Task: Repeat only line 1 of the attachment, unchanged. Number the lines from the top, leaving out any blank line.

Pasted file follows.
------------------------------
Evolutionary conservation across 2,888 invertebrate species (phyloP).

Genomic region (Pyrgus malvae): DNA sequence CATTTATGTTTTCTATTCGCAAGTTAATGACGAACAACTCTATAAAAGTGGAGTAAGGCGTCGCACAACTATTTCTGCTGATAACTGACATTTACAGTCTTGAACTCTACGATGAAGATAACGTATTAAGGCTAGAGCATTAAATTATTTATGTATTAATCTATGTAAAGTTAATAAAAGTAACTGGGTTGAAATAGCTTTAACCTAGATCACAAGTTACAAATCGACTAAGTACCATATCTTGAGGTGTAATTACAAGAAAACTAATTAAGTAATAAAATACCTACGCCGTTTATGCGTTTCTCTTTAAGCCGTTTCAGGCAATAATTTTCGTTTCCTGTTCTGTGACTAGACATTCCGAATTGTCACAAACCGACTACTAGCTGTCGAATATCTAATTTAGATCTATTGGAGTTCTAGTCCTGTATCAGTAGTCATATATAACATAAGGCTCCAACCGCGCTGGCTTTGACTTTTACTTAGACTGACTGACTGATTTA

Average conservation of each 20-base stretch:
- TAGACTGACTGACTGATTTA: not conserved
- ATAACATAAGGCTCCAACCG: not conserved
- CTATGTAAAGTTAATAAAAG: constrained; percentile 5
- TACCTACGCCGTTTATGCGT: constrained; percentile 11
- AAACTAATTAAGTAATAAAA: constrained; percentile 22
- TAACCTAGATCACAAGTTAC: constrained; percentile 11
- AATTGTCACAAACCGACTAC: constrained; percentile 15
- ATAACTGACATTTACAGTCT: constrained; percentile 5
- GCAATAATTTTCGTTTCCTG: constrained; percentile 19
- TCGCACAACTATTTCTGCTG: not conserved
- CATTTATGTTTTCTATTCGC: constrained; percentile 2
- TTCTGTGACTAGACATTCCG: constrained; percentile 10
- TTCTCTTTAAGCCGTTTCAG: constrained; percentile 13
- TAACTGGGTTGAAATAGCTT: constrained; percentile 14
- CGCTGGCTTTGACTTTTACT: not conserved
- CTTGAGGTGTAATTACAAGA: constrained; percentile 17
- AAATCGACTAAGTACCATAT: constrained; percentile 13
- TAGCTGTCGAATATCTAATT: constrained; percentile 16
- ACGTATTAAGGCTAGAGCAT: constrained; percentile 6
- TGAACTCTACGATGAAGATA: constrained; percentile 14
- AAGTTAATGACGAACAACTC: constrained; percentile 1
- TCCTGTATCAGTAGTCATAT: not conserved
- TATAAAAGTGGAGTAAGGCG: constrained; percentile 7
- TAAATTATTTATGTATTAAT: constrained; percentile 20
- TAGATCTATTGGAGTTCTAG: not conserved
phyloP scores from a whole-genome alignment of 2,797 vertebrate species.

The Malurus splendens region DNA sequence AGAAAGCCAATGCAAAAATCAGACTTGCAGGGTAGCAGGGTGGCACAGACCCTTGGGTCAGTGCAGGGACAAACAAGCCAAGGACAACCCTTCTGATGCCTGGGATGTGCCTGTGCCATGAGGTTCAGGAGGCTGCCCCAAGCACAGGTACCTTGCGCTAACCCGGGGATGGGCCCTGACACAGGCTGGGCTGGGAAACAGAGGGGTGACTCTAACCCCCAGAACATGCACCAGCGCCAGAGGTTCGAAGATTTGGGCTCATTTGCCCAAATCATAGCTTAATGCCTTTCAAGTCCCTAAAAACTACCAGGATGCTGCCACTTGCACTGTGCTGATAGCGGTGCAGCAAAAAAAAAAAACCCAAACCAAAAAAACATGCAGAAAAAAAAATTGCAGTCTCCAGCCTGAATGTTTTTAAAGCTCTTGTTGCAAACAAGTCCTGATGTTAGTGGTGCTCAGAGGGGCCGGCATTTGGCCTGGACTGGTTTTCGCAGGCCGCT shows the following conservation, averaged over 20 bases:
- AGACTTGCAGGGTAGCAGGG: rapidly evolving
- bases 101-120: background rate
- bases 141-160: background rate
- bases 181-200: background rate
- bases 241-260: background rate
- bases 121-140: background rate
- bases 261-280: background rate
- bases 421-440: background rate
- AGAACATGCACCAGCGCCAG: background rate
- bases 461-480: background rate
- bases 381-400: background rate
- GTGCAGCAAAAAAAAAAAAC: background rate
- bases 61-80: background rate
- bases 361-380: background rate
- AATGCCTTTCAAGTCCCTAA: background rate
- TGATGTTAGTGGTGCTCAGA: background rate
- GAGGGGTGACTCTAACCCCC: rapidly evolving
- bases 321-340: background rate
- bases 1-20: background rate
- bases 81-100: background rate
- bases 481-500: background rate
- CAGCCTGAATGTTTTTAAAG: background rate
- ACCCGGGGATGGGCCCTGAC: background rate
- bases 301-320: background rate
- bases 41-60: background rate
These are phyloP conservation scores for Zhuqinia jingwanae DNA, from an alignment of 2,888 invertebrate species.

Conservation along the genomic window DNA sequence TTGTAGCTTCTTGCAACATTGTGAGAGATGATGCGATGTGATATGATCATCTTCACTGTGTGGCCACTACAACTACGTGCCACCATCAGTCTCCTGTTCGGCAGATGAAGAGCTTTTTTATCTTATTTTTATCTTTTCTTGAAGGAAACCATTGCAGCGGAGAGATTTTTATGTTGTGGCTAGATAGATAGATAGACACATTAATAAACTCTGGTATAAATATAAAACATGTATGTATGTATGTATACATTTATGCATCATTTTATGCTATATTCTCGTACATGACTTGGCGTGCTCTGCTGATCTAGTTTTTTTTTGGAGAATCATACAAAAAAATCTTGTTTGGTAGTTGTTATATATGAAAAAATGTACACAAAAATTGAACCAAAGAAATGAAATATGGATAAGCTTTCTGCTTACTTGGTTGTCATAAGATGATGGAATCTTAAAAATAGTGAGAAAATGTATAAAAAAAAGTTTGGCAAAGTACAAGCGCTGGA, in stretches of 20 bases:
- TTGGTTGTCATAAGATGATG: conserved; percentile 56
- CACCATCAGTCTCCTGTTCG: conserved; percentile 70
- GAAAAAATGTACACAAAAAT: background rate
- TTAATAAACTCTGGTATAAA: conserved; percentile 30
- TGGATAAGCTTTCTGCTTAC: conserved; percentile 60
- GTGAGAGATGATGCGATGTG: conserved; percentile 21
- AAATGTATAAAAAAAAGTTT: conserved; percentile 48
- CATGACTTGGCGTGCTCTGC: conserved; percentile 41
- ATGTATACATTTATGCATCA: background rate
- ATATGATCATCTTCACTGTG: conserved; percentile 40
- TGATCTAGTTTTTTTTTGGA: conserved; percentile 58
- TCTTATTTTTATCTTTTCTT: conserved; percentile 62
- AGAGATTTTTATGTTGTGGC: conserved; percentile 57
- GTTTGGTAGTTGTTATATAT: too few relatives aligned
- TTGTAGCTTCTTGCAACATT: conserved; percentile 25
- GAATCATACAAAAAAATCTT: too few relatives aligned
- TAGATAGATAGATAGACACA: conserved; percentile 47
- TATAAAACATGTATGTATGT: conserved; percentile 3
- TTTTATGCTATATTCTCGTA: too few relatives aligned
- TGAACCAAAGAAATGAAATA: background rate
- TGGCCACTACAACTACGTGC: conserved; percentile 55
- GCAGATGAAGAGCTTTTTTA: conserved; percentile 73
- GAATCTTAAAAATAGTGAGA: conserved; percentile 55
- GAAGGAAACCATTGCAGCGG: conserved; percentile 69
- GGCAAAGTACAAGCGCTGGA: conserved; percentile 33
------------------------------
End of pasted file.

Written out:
Evolutionary conservation across 2,888 invertebrate species (phyloP).